My appetizer arrived. The khandvi was a dish I’ve never seen in any Indian restaurant and I was glad I ordered it: soft dough made from savory chickpeas rolled into pinwheels stuffed with coconut, cashews, sesame, herbs and spices, sliced and served in a yoghurt pomegranate sauce. The coconut was just a flavor and the cashews, finely minced, added a nutty flavor, but the sauce was the amazing part. The creamy smooth yoghurt had a spicy tang to it, moderated by the tart flavor of the pomegranate. A delightful finger-food complimented perfectly by the zinfandel.

After a little while my soup was delivered. Called red beet soup, it was roasted red beet soup with coconut, ginger and mustard seeds and a paneer (Indian home-made cheese) cutlet poking its head above the soup. It was blood red, a little viscous, and had a hearty, sweet flavor. When combined with a piece of the cheese and other ingredients, it was a marvel of cuisine and an almost erotic experience.

Since I know someone from Kerala (pronounced care-uh-luh) I chose the Kerala shrimp – shrimp and winter squash sautéed with coconut, sesame, kari (curry) leaf and a ginger masala. It was delicious, but I could not detect a hint of masala (spice). The shrimp were tender and fresh and the shells on the tails came off easily. The squash was still crunchy and flavorful but the overall taste was more sweet than spicy. The rice was not basmati rice, and though colored by turmeric, it was not flavored by it and was a little over-cooked. Otherwise, it was good. 

The bread, however, was amazing. The pistachio and apricot naan was totally new to me. (I had Peshawari naan before and it’s the closest match to this nutty, sweet bread.) The mint chutney accompanying it gave the bread a minty, spicy accent.

Though I finished my main course and the bread, I had the remainder of the rice boxed up to go home as I needed to save room for dessert. And what a dessert! The signature dish for Pondicheri Café is chai pie, made with a Parle-G crust (an Indian biscuit dough), and a combination of caramel and chai (spiced tea) pastry cream whipped into a dense, custard-like filling (almost as dense as firm ice cream) and topped with fresh whipped cream and candied cashews. It was dreamy. I got so involved in the flavors of caramel and spice and tea that I didn’t need my usual hot tea.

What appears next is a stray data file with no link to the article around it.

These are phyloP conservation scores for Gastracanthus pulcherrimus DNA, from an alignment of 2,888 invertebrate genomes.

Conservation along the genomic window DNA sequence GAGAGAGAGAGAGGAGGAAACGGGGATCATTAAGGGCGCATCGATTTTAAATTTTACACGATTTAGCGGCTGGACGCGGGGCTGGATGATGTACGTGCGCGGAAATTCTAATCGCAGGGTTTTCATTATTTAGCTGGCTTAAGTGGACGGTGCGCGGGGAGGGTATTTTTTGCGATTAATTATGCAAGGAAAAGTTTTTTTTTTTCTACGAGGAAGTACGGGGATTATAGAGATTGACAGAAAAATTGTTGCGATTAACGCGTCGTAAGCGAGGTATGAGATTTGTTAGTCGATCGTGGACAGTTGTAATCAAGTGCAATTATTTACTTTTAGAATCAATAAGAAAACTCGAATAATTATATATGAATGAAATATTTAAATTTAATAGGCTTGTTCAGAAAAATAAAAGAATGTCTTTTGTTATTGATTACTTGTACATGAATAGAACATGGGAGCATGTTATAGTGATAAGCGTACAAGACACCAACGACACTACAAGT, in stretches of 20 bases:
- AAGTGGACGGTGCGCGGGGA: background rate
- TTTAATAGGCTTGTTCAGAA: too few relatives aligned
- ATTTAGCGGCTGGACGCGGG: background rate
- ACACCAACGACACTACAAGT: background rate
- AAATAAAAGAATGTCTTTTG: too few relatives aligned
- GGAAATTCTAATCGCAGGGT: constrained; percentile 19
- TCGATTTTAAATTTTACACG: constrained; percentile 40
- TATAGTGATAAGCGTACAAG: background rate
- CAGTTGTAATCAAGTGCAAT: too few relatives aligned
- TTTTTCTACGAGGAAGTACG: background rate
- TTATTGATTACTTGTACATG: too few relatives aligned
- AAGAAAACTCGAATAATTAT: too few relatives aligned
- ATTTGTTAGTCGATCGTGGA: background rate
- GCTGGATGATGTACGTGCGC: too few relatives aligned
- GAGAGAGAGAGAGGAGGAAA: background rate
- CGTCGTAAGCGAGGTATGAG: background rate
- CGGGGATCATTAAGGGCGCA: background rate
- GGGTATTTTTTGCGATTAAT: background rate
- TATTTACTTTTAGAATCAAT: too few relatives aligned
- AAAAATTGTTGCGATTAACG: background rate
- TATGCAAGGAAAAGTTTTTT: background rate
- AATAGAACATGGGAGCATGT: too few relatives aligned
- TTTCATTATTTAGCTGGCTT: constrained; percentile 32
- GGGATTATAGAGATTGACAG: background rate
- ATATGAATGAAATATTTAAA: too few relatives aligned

Rafael told me that Pondicheri has been doing business for eight months now and I could see by the clientele that they are successful. I thanked Rafael for his wonderful service, picked up my takeout and was about to leave the restaurant when the hostess offered me a unique pastry. She placed it in a white bag and I popped it into my takeout bag. The nearest thing I can compare it to is a blueberry biscuit, though it looked like a fruitcake/stollen hybrid. It was crunchy and sweet and had a crunchy sugar topping. Very nice. The next time I dine at Pondicheri I will bring a friend. I want to try their version of my favorite Indian dish Lamb Roghan Josh, one of those large For the Table dishes.

For the Dinner and a Movie archive, click here.